While the electrical wholesaling world is abuzz with the promise of cloud computing — a new approach to IT in which all company applications and all company data are moved to the Web — many IT industry insiders warn the strategy is fraught with peril.
Specifically, skeptics say wholesalers relying on remote, Web-based solution providers to ensure critical data is safe, computer applications run efficiently, and all other computing needs are easily met, are simply asking for trouble.
“As a security guy, I tend to look at the idea of cloud computing from a risk perspective,” says Kai Axford, a senior security strategist at Microsoft. “I have to tell you, I don't see a lot of companies agreeing to become liable if your data gets breached on their network.”
In concept, cloud computing does seem to live up to its “breath of fresh air” marketing. Instead of dealing with often increasingly overtaxed in-house IT departments, wholesalers working in the cloud will be able to access all their computing needs the same way their employees now log into Microsoft's Hotmail for their messages, stop by YouTube to catch a video or two, or visit the Google Docs online word processor to jot down a few thoughts.
Essentially, all employees, no matter where they are in the world, will be able to instantly access their online apps and data with a wide array of Internet devices — desktops, laptops, PDAs, smart phones — which will be little more than dumb, easy-to-maintain terminals connected via the Web to the company's universal brain.
Moreover, service fees for working in the cloud will be based on an extremely reasonable, metered plan. If your wholesaling company only requires a smidgeon of computing time, that's all you'll pay for. If you need a little more, you pay a little more. Very fair.
Plus, it seems clear some of the biggest guns in the business are more than ready to help you navigate your way through the cloud. IBM rolled out its Smart Business cloud portfolio this past June. Microsoft responded in July with a sneak peak at its Windows Azure cloud computing platform. And a number of other heavy hitters, including Google, Salesforce.com, Amazon.com, Intuit, Hewlett Packard and Cisco Systems have been involved in the market even longer. “Cloud is an important new consumption and delivery model for IT and business services,” says Erich Clementi, a general manager at IBM.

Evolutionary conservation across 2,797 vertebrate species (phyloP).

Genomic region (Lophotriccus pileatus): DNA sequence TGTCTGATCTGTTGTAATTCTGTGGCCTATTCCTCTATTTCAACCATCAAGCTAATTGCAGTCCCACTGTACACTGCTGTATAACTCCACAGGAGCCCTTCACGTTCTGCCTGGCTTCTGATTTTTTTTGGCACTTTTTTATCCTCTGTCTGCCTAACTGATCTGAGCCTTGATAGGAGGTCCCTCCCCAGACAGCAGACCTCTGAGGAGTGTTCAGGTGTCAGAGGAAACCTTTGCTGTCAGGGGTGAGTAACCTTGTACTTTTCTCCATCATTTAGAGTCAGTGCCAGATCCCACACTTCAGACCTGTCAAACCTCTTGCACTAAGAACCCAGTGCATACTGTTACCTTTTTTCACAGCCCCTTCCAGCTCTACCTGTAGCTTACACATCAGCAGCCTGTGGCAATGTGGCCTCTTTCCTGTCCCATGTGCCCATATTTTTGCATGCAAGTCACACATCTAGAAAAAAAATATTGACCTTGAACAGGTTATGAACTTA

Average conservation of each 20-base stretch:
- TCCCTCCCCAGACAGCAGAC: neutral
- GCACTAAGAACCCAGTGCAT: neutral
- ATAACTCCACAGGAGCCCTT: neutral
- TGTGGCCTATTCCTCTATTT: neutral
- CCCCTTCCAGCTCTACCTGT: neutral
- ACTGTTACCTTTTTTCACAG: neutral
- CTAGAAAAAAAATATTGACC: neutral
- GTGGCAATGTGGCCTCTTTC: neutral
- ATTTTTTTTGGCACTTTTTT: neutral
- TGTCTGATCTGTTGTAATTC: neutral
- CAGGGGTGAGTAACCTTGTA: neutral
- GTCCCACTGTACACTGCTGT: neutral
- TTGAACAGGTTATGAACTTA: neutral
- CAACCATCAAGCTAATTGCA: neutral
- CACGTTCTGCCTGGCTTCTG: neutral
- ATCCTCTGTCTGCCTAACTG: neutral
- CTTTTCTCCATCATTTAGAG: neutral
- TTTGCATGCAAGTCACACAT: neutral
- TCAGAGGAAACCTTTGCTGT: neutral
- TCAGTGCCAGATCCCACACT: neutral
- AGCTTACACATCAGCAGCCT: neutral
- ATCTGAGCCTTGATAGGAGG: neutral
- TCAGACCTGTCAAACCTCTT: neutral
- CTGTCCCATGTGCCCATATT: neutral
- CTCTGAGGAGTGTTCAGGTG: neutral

Still, out there in the mist, naysayers persist. “There are plenty of positive things that cloud computing provides, but at what cost?” says Microsoft's Axford. “I'll take the extra time to patch my enterprise's servers if it means keeping my data close.”
Bottom line: Before you launch your wholesaling business into a questionable new stratosphere, industry insiders recommend you ask yourself — and your potential cloud solutions provider — these tough questions:
Is the cloud really less expensive? While reduced cost is one of the most often cited reasons for moving to the cloud, a McKinsey and Co. study released earlier this year found that for large corporations, cloud computing actually costs more. In fact, McKinsey researchers authoring “Clearing the Air on Cloud Computing” assert that cloud computing costs more than twice that of an in-house solution — although they did add that companies with $500 million in revenue or less could reap significant savings.
Can I afford service outages or apps that don't work? Anyone who has had to endure endless downtime with their web-site hosting provider or other online services vendor (sorry, please hold) knows that service hiccups can be infuriating. With your apps and data squired by in-house IT, you can pay, cajole or command your IT people to go into maximum overdrive to fix a snafu. With your remote solutions provider, priorities on system fixes are decided by someone who is not on your payroll, and may have plans for the evening.